I made many trips to Cane Hill, though never on my own. A floor or roof collapse would mean you might never be found and no one would ever hear your screams. On one trip some roof beams did fall and partially trap me, luckily I was not alone, the beams were moved and I lived to tell the tale, unhurt, just a little shook up and nervous for a while.
The Trespasser 6
LIP: How did you go about creating the images?
Lynne: The Trespasser is a series of deliberately constructed photographic compositions. The still life was shot in the studio. The harmonising of colours and lighting in each of my images was crucial to reflect the evocative tones of the Dutch paintings. Without controlled studio lighting I would not have achieved that painterly appearance that was, after all, my main objective. All the abandoned building shots had been on a long exposure and the studio shots were no exception. They were shot in a near dark room. I used a black backdrop and modelling light with a soft box to give a gentle Rembrandt type glow of directional light.
LIP: What kit do you work with?
Lynne: I work with a digital camera, the Canon EOS-1 ds Mark 3. Such a fantastic camera, I love it. For this series I used a Canon zoom EF 17-40mm 1:4 lens. I use a Giottos carbon fibre tripod. The lighting equipment is made by Bowens and for the still life studio shot I used a modelling light with a soft box.
The Trespasser 5
LIP: How long have you been working on the project?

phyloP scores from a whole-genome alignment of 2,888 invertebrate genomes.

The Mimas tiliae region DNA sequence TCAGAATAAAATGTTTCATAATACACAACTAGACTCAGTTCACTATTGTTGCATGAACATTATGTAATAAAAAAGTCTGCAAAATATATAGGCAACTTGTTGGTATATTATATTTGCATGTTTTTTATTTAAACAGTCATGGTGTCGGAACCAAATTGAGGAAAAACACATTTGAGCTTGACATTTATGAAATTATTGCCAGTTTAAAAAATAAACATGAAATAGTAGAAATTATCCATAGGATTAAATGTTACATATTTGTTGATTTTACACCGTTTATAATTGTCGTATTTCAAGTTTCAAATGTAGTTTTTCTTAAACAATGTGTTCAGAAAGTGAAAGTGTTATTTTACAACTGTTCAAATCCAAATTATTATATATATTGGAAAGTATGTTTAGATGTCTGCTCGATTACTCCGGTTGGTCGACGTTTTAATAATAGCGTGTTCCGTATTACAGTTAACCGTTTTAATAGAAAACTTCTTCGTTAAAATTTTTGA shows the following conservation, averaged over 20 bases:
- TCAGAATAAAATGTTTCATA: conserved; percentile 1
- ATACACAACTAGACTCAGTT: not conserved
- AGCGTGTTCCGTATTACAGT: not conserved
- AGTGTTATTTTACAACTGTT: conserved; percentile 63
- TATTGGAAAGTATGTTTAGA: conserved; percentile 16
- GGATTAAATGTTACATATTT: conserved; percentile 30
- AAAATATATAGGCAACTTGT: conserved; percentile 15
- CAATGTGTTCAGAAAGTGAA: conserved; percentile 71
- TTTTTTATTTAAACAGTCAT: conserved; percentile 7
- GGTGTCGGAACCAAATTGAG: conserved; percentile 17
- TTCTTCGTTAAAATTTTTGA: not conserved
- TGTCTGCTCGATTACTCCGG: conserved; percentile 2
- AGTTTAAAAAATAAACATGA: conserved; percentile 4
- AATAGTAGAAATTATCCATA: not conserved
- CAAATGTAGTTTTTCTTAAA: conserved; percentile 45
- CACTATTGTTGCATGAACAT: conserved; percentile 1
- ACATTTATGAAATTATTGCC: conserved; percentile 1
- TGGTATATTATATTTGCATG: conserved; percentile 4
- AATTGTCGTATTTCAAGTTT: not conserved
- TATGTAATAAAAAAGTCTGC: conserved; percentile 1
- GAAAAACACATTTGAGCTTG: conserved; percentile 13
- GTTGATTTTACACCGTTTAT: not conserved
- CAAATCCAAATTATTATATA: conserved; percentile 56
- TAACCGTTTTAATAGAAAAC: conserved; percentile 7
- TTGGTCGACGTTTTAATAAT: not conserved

Lynne: I worked on this project for about a year but had spent many months before that traveling round the South East looking at locations and working out how to gain access. I also spent a lot of time researching both the hospitals and the style of paintings I wanted to emulate. The series is not just about 17th century Dutch artists. By bringing two scenes together I am offering a narrative that seeks to offer a commentary on modern life as one of over-consumption and wastefulness.
LIP: How much of the project is created using digital manipulation? And how has the digital revolution influence the way you work and approach your subject?
Lynne: I like my images to be of high quality and very atmospheric right from the start, from that very first click of the shutter, but I use Photoshop like another artist tool, to aid the use of composites and layers. Wow! The digital revolution has opened up my life. I love using Photoshop, not to change the actual images, only to combine them. When I first started to work with Photoshop for web and graphic design it amazed me and my imagination took a leap in yet another direction. Digital cameras are so direct, you can see straight away if you’ve got the image you want and it’s there on the computer, no more waiting for it to go through that whole processing procedure before you know how it’s turned out. The quality I get from my digital camera is fantastic. I like to get my images printed really large.
The Trespasser 8
LIP: What or who has been the greatest influence on your photography?
Lynne: I am influenced by everything around me, politics, and the plight of the natural environment, films and drama, the media. I try not to be influenced by other photographers though, as I’m afraid of losing track of my own thoughts and ideas and taking on board those of others.
LIP: What plans do you have for exhibiting the project?
Lynne: I have already had a solo show in a West London gallery where I exhibited both The Trespasser and The Edge of Perception series. The Trespasser images have been shown in the Royal West of England Academy and many London galleries including Rich Mix in Shoreditch, the Spanish Cultural Centre in Belgravia and The Front Room Gallery in Farringdon. The series is also represented by Troika at their gallery in Farringdon and online.
A new exhibition titled “Construction Works” featuring The Trespasser series and the work of 3 other photographers runs until 16th September, 2011 at The Front Room (96 Farringdon Road, London, EC1R 3EA). Gallery Hours: Monday – Friday, 11.00 – 5.00pm